The Definition and Function of Compression Gas Spring

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  • Date:2021/06/15

What are compression gas spring?


Compression gas springs are versatile hydro-pneumatic (containing both gas and liquid) lifting mechanisms that help us raise, lower and support heavy or cumbersome objects more easily. They’re most widely seen in various configurations of door hardware, but the potential uses are near limitless. In everyday use, gas springs are now very commonly found in vehicle compartments, supporting adjustable chairs and tables, on all manner of easy-open hatches and panels, and even in small electronic devices. As the name suggests, these close assist gas springs rely on pressurised gas along with some oil-based lubricant to support or oppose a range of external forces. The compressed gas offers a controlled way of storing and releasing energy as smooth, cushioned movement, transferred via a sliding piston and rod.


Compression gas springs also commonly referred to as gas struts, rams or dampers, although some of these terms imply a specific set of gas spring components, configurations and intended uses. Technically speaking, a standard gas spring is used to support objects as they move, a gas damper is used to control or limit that motion, and a damped gas spring tends to handle a bit of both.


With this in mind, how exactly do gas struts and dampers work in practice? Which types are most appropriate in which roles, and what’s the ideal setup for the job you have in mind? In the sections below we’ll explore these and other questions about gas springs, starting with a closer look at how most lifts, struts and dampers function.


What are extension gas springs used for?


Extension gas springs for doors


Given the myriad door types that benefit from gas spring applications, it’s no surprise that there are almost as many options for which sort of strut will fit which scenario.


Household, school or workplace doors usually incorporate some sort of traction or door care gas spring, to help them open easily under pressure but return quickly to a closed position when not in use. Conversely, cabinet doors and access hatches often require the exact opposite function, allowing considerable weight to be lifted easily, and remain fully open until manually pulled shut again.


In either scenario, a locking gas spring might also be useful, enabling the door to hold itself in place midway between fully open or closed. Certain doors - such as those with folding mechanisms - may even require a variable speed gas strut, to allow for smooth operation as different parts of the door move at different rates, and to dampen movement as partitions slide into one another. As with all such fixtures, the correct type of door gas struts to choose will depend entirely on what job you want them to do once mounted. Gaining a clear idea of the desired action and activation force is always the best place to start when figuring out which gas spring product will best suit your needs.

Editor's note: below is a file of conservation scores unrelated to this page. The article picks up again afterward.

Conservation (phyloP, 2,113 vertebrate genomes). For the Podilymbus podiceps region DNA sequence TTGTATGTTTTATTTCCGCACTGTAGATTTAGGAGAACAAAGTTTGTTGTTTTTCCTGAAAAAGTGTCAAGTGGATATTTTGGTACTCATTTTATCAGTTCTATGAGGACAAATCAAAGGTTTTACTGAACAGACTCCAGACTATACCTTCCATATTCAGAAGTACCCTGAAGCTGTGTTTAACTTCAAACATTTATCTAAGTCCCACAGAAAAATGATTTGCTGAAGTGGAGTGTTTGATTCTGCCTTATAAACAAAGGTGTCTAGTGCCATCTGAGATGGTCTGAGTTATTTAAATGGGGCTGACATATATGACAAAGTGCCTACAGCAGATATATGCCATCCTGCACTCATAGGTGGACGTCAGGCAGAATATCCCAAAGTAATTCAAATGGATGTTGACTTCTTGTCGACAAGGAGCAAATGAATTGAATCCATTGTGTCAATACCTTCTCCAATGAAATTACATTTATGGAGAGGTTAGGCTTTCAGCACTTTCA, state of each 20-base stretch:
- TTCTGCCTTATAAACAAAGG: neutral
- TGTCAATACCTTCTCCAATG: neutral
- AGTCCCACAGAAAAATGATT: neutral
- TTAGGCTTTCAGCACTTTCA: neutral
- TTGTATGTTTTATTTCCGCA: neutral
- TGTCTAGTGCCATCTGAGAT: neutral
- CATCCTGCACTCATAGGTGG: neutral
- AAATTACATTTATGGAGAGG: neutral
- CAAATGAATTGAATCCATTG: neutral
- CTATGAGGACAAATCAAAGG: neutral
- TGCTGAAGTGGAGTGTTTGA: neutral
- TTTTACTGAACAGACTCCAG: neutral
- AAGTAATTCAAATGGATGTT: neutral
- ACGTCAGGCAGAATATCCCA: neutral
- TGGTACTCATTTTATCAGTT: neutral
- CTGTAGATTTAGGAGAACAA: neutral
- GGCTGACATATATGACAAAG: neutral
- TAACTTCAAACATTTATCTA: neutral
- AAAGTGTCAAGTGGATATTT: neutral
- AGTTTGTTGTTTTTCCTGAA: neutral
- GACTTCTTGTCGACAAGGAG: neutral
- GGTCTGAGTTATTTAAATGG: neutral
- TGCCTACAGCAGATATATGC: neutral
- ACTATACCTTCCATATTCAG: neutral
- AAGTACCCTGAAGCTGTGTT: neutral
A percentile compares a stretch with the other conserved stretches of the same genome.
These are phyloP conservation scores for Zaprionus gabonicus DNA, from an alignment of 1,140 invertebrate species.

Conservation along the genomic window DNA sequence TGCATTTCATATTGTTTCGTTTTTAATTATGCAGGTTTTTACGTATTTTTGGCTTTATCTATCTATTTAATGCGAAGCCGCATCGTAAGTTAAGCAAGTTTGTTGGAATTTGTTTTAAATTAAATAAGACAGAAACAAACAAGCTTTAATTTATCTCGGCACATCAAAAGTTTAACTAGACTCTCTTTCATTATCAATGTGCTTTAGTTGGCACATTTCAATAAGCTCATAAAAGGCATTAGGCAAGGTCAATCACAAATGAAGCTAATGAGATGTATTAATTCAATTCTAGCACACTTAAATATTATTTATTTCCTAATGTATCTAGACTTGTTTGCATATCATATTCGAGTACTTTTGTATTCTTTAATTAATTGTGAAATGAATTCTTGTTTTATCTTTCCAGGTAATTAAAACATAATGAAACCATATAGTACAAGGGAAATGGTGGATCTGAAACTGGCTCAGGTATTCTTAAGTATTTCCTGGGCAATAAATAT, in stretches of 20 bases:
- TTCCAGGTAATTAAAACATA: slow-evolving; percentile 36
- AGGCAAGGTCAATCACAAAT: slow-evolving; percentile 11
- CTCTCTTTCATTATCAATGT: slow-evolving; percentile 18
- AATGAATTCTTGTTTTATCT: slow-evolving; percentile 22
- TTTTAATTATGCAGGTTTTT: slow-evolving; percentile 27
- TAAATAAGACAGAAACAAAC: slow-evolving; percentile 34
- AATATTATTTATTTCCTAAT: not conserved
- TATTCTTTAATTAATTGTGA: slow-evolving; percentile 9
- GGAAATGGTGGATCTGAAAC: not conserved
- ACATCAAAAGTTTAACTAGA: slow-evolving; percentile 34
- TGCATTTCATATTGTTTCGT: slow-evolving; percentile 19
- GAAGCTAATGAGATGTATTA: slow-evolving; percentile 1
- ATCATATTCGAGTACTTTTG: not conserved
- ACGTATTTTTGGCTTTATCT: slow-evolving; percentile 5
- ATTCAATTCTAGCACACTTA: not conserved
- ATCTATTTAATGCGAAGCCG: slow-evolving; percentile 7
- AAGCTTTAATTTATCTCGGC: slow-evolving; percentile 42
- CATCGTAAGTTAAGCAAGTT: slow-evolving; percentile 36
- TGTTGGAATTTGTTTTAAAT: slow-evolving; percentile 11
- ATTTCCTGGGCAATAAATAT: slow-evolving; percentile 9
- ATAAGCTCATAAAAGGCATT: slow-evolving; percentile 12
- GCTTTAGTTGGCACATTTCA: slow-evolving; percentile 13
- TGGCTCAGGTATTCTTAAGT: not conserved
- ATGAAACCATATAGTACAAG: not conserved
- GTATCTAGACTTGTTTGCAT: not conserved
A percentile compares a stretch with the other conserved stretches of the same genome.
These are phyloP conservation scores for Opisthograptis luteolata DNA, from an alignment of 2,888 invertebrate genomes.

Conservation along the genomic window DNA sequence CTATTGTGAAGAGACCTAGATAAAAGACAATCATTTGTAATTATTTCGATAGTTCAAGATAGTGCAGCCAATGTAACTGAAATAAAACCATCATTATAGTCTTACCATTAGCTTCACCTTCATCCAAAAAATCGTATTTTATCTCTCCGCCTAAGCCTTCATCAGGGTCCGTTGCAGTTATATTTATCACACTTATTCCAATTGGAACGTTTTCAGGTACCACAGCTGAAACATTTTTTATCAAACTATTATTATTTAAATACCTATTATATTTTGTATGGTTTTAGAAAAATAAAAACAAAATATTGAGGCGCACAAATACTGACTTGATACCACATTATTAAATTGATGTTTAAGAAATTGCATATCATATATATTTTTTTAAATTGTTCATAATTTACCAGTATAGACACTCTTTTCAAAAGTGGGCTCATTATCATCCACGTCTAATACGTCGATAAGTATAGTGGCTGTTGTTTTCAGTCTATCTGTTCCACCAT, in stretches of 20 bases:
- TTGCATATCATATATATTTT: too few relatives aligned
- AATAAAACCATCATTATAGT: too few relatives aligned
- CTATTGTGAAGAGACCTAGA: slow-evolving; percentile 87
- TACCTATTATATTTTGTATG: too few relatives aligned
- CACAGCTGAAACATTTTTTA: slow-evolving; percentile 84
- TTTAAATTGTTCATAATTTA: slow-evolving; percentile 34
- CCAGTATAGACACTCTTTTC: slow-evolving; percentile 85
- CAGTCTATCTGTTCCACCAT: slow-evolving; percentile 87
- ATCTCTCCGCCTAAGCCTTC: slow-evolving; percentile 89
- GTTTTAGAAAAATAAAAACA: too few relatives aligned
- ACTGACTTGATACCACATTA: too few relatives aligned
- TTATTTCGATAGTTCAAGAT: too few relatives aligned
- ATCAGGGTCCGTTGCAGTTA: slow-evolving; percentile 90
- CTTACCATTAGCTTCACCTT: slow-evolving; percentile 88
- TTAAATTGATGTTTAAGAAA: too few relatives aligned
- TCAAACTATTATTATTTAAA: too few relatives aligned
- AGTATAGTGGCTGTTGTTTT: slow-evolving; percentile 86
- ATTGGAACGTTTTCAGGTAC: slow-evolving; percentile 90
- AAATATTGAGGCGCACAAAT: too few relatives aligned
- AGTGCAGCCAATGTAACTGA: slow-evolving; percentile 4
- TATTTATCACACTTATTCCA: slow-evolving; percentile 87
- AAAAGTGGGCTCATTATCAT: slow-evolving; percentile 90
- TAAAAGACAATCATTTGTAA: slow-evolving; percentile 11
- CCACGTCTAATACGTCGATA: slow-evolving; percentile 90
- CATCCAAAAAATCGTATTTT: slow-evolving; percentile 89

Gas springs for cars


Some cars will incorporate multiple sets of car spring damper into the design of their various hoods, panels and compartments, but by far the most common usage is in boot-lifting mechanisms. In particular, nearly all hatchbacks and estate cars will have gas struts affixed to the rear assembly, helping to lift, support and lower their heavy tailgates smoothly and effortlessly.


In fact, the action on most car spring damper is subtle enough that many drivers don’t realise they’re actually helping to raise the tailgate, as opposed to just holding it in place once it’s up. It’s easy to tell how much heavy lifting these fixtures do once they start to wear and degrade, though - especially with some estate-type rear doors, which can feel remarkably heavy if their gas struts are overdue for replacement.


Gas springs for chairs


The compression gas springs commonly used for office chairs are generally arranged in more of a ‘damping’ configuration, where greater resistance is met as the chair is lowered, and less as it’s raised. This cushions the downward movement of the seat when you’re in it, but allows it to spring back to its starting position with no manual force when empty.


Office chair gas struts are nearly always lockable one way or another, although it’s worth noting that the locking mechanism is sometimes entirely separate from the spring itself. In these cases, rather than being a built-in feature of the strut, the lockable component functions more like a quick-release clamp positioned around the sliding central column. Both types tend to be equally effective at holding a comfortable position, and are similarly easy to adjust for the user.



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